Balboa Insurance Co. on Thursday asked a New York federal judge to let it appeal her ruling barring its argument that government-approved premiums are unassailable in a class action alleging it paid GMAC Mortgage LLC kickbacks for force-placing policies, saying the matter is too important to await a final judgment.
Mortgage lending company Greystone Funding Corp. can't enforce a noncompete agreement against a former employee who launched his own rival lending firm because it fired him without cause before the contract expired, a New York state judge has ruled.
The U.S. Department of Justice on Thursday urged a New York federal judge not to consolidate its antitrust suit against the merchant discount policies of American Express Co. with a related batch of private class actions, arguing that the government case must take precedence because of its implications for the public interest.
A former Merrill Lynch Pierce Fenner & Smith Inc. worker's argument that a $160 million settlement fund in a race bias class action against the company should be hiked up to $250 million is unrealistic, attorneys for the black financial advisers behind the suit told a Chicago federal court Thursday.
Following a series of high-profile, high-dollar settlements with a host of federal and state agencies capped off by a $13 billion mortgage-backed securities deal, JPMorgan Chase & Co.’s top attorney said Thursday that regulators were piling on banks with duplicate enforcement actions.
Time Warner has a clear favorite between the two rival companies vying to merge with it, while a trio of private equity firms are chasing down a drugmaker worth $2 billion.
Lehman Brothers Holdings Inc. on Thursday hit real estate investment company LCOR Alexandria LLC with an adversary complaint in New York bankruptcy court, seeking to recover $83 million it says LCOR owed to one of its subsidiaries upon termination of an interest rate swap transaction.
A proposed $800 million settlement between the bankruptcy trustee recovering funds for Bernard L. Madoff investors and a firm that invested nearly $2 billion in Madoff's Ponzi scheme has fallen through, according to reports Thursday.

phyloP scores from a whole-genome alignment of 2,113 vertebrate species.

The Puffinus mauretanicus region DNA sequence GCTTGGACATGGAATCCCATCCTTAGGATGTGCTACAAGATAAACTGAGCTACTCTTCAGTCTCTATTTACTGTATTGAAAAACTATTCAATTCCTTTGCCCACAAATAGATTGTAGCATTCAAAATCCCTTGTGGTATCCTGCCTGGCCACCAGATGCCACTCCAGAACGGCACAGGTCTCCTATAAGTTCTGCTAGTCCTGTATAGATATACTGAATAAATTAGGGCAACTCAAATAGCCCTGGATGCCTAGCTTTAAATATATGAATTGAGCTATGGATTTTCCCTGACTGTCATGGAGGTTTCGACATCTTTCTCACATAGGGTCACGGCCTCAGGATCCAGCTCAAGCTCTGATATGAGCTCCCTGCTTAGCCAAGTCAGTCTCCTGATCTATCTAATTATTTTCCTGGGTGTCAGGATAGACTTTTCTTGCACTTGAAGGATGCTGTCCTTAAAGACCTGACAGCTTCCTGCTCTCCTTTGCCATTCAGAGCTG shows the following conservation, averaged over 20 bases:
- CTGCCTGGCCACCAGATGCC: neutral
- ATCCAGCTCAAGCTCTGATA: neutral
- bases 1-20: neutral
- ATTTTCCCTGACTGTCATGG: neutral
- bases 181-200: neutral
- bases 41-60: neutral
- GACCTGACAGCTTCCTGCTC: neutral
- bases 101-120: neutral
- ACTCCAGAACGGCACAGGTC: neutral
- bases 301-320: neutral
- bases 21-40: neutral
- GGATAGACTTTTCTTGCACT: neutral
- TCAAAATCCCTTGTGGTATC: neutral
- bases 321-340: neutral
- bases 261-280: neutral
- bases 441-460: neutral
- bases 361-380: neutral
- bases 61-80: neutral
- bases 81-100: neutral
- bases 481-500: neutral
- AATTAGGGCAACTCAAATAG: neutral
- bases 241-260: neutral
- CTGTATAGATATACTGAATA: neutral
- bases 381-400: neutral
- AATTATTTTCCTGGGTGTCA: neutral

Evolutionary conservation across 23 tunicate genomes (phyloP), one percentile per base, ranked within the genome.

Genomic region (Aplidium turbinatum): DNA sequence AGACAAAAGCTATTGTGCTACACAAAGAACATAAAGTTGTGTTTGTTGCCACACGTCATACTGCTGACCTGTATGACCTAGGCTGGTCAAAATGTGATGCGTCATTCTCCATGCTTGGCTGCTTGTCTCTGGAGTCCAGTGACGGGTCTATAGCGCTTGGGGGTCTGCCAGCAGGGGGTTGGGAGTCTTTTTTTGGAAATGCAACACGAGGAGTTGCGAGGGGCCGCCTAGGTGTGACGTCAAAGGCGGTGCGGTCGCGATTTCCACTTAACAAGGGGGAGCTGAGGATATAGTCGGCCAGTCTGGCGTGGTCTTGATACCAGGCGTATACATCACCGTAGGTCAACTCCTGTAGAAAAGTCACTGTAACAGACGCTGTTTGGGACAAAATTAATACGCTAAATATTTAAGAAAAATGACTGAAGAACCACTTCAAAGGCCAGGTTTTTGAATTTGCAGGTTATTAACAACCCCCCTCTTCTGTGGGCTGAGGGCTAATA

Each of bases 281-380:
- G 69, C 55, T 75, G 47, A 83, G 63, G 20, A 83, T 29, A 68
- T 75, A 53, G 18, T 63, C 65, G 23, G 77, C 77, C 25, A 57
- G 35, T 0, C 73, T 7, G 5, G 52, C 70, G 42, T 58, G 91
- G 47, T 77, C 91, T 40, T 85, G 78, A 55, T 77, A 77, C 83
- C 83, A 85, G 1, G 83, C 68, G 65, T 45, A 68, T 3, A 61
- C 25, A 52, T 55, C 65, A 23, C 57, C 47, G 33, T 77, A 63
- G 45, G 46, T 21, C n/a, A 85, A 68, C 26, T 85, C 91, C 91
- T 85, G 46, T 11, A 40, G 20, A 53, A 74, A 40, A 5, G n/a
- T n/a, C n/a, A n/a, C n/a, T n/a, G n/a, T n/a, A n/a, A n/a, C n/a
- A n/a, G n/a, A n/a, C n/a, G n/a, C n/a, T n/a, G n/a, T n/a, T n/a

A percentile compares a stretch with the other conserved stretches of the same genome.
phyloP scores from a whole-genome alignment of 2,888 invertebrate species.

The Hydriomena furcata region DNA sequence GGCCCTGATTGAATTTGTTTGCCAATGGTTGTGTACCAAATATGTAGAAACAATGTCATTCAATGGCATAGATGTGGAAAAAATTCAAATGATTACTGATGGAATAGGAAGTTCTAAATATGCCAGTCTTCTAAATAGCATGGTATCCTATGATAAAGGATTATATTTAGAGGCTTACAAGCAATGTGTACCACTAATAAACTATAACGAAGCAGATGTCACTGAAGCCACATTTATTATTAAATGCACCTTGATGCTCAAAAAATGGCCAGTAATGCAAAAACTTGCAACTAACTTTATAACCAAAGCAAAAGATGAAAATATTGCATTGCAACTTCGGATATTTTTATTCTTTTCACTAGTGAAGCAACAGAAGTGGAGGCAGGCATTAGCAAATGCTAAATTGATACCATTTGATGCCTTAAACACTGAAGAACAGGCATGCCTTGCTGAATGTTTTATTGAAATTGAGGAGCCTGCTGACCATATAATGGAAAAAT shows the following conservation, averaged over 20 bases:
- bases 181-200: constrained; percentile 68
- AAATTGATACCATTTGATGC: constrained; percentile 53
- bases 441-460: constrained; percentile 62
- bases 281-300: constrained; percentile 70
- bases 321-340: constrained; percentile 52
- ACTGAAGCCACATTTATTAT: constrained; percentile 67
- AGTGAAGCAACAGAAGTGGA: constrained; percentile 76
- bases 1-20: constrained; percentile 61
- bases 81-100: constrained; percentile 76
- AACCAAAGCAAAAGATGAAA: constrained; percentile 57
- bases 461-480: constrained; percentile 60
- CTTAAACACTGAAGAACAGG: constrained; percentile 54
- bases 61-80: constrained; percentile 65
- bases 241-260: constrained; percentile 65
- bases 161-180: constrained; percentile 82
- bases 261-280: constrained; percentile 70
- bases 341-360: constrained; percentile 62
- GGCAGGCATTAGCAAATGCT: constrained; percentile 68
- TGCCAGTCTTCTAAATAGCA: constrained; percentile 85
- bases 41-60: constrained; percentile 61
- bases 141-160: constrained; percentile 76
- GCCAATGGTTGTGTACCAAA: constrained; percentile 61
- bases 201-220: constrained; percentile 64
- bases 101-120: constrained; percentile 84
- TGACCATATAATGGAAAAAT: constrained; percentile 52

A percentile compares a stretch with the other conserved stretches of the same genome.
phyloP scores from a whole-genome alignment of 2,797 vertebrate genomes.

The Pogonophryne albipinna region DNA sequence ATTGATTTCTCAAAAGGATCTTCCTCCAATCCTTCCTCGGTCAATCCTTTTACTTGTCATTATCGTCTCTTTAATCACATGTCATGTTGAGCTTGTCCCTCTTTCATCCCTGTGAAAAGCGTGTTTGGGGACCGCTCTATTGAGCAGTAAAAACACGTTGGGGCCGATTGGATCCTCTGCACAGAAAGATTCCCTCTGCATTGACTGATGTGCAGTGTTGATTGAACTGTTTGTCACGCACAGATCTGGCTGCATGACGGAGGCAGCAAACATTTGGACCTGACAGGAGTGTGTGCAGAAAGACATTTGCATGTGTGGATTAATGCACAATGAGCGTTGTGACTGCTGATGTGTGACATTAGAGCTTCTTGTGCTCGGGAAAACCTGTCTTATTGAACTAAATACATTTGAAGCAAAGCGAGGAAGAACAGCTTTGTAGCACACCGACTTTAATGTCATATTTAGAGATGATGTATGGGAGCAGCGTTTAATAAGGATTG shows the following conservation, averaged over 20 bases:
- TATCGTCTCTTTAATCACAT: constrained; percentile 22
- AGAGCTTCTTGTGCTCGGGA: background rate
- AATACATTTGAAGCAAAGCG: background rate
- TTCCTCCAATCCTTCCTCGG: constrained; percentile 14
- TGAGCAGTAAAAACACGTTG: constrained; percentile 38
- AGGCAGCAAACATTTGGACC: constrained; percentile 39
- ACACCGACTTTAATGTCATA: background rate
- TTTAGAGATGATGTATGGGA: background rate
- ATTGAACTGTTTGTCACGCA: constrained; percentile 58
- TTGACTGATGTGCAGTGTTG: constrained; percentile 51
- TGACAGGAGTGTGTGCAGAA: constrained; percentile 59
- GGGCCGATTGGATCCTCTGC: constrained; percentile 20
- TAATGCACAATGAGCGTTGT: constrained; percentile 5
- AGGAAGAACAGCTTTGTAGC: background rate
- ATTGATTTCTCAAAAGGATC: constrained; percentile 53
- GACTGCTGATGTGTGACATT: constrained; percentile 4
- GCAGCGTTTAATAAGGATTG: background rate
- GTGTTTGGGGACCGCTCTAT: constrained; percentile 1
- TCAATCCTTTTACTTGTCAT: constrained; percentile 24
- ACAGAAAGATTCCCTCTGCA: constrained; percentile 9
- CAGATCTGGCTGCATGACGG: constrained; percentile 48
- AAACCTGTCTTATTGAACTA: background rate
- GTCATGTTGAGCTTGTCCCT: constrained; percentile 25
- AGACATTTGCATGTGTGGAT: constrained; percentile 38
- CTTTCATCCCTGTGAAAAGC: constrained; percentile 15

Swiss financial services firm UBS AG has reached an immunity deal with antitrust regulators with the European Union that will keep the bank from paying additional fines for market manipulation of financial benchmark interest rates, The Wall Street Journal reported Thursday, citing people familiar with the matter.
The former chief financial officer of Manhattan brokerage firm Needham & Co. pled guilty Thursday in New Jersey federal court to stealing $1 million from Needham by paying fraudulent invoices submitted by accomplices, operating as vendors, for services that had never taken place.
A Florida appeals court on Thursday upheld the dismissal of two Florida residents' effort to get their cut as relators in a False Claims Act action related to claims of unpaid taxes on assignment-of-mortgage notes, saying the state's tax act controls such matters.
New York banks cannot be sued by account holders for violating a law designed to exempt subsistence income from a creditor's account freeze, the state’s high court ruled Thursday, saying the statute was not intended to spawn litigation.
The European Commission's investigation into whether several major banks manipulated two key interbank offered rates used as lending benchmarks is close to yielding results, the watchdog's antitrust chief said Thursday.
The former directors of a collapsed $2.5 billion hedge fund that had invested in commercial mortgage-backed securities said at a hearing in Texas federal court Thursday that the fund investors' class certification should be denied because their claims are too individualized to move forward as a group.
As U.S. banks become more comfortable with the rules of Islamic finance, real estate attorneys are increasingly faced with the unique challenge of structuring deals to comply with those rules. Experts say those deals can best be navigated with patience and an awareness of several legal and financial pitfalls.
Federal Deposit Insurance Corp. Chairman Martin Gruenberg said Thursday that his agency would soon put out a fuller description of its plans for taking apart a failed global financial institution.
A U.S. Senate banking committee on Thursday approved the nomination of economist Janet Yellen to be the next chair of the Federal Reserve, setting the stage for a full Senate vote on the former vice chair of the Board of Governors of the Federal Reserve System.
Federal banking regulators on Thursday issued final supervisory guidance for banks issuing deposit advance loans, setting up a framework for them to address potential risks associated with deposit advance loans and supplementing existing guidelines for payday and subprime loans.